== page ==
Joe Carter

Joe Carter is a Senior Editor at the Acton Institute. Joe also serves as an editor at the The Gospel Coalition, a communications specialist for the Ethics and Religious Liberty Commission of the Southern Baptist Convention, and as an adjunct professor of journalism at Patrick Henry College. He is the editor of the NIV Lifehacks Bible and co-author of How to Argue like Jesus: Learning Persuasion from History's Greatest Communicator (Crossway).

Posts by Joe Carter

PowerLinks – 01.09.13

Man Offers Own Mountain Of Proof Against Russia’s U.S. Adoption Ban Richard Solash, Radio Free Europe D’Jamoos is one of several disabled U.S. adoptees from Russia who have taken on activist roles in recent weeks, protesting their birth country’s ban on American adoptions. Continue Reading...

How to Develop a Christian Mind in Business School (Part III)

Note: This is the third in a series on developing a Christian mind in business school. You can find the intro and links to all previous posts here. When people ask me what business school was like, I’m tempted to say, “A lot like a medieval university.” Unfortunately, that comparison makes people think b-school is dark, musty, and full of monks—which is not quite what I mean. Continue Reading...

Three Ways to Defend the Free Market

Nicholas Freiling offers three helpful suggestions for how advocates of liberty can defend the free market: 1. Raising questions is always better than giving answers. Capitalism defends itself. It is logical, coherent and well-supported. Continue Reading...

PowerLinks – 01.08.13

The Dangers of Quasi-Capitalism Howard Husock, National Affairs Pointing out the inherent pitfalls of the quasi-capitalist approach is necessary in order to debunk it, but not sufficient. Those who would defend traditional capitalism must also address this new movement’s central assumption: that traditional capitalism is an anti-social activity predicated on private gain at public expense. Continue Reading...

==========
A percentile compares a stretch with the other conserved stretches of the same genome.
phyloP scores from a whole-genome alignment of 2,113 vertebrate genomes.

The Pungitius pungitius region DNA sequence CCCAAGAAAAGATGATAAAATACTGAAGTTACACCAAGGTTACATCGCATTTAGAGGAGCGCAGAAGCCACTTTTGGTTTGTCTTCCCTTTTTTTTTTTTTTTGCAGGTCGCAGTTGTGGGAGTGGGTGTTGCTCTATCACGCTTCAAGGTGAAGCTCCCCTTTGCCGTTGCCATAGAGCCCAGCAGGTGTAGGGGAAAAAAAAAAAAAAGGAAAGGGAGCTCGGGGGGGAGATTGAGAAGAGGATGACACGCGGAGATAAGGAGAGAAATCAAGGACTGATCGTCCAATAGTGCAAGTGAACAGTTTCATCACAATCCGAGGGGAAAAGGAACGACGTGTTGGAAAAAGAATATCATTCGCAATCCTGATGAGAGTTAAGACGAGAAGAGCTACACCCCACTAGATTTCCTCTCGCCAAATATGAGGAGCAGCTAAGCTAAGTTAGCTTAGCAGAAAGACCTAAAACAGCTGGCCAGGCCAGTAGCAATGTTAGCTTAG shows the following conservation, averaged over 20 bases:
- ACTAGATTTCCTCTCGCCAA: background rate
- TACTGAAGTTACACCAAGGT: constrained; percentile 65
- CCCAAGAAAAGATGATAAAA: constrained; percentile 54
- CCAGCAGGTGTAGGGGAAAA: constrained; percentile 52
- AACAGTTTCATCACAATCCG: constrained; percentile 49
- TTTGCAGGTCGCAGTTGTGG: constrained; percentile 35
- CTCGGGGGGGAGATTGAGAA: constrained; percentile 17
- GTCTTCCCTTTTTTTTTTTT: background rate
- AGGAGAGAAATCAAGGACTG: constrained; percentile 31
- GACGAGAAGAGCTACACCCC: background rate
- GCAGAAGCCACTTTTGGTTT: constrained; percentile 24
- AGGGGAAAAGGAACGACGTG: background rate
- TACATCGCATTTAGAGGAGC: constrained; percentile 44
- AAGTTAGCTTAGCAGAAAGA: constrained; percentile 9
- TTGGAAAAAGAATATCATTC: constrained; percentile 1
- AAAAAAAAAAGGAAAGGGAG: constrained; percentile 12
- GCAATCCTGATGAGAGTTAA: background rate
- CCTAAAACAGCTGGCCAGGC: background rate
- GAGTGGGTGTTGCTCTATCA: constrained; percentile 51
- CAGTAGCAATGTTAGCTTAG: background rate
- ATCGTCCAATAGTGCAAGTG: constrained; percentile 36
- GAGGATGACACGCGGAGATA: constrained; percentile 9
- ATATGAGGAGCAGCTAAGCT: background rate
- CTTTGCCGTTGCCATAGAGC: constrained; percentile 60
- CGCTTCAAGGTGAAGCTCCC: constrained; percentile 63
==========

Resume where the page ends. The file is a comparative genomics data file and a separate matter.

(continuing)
Free Speech Still Not Free on College Campuses

Even though the crowds stop paying attention, most fads never completely disappear. Just like Beanie Babies, Furbies, grunge music never really went away, some other 1990s fads—like campus speech codes and absurd political correctness—still haunt us: From free speech codes and zones that quarantine unpopular speech to freshman orientation programs that force a left-wing world view on impressionable students to outright censorship and threats by Administrators to expel students and fire professors, Lukianoff’s new book, Unlearning Liberty, details dozens of blatant violations of the First Amendment and due process. Continue Reading...

PowerLinks – 01.07.13

California’s Blue Utopia Robert J. Cristiano, New Geography The number 1 topic of conversation amongst the despised 1% in California today is when you are leaving California or whether you can leave. Continue Reading...

There Are No Ideas Too Silly for Politicians

Remember last month when we discussed the “platinum coin option”? If you’ve forgotten already, it was the ridiculous idea that President Obama could have the U.S. Mint produce a pair of trillion-dollar platinum coins and deposit them with the Federal Reserve to pay off the national deficit. Continue Reading...

‘The Most Radical Form of Privatisation’

When Christians are tempted to despair over our seeming inability to make significant cultural changes in America, there is one word that should give us reason to be optimistic: homeschooling. As The Economist notes: Three decades ago home schooling was illegal in 30 states. Continue Reading...

PowerLinks – 01.14.13

The Courts Are Going To Decide Whether Corporations Have A Right To ‘Practice’ Religion Erin Fuchs, Business Insider While the Supreme Court refused to grant an emergency appeal, the court said the question of whether corporations have religious rights is unsettled and suggested the issue could eventually reach the high court, Lyle Denniston pointed out in the Constitution Daily. Continue Reading...

Evaluating the Emancipation Proclamation

One hundred and fifty years have passed since President Abraham Lincoln issues one of the most extraordinary proclamations in our nation’s history. The Emancipation Proclamation declared: That on the first day of January, in the year of our Lord one thousand eight hundred and sixty-three, all persons held as slaves within any State or designated part of a State, the people whereof shall then be in rebellion against the United States, shall be then, thenceforward, and forever free; and the Executive Government of the United States, including the military and naval authority thereof, will recognize and maintain the freedom of such persons, and will do no act or acts to repress such persons, or any of them, in any efforts they may make for their actual freedom. Continue Reading...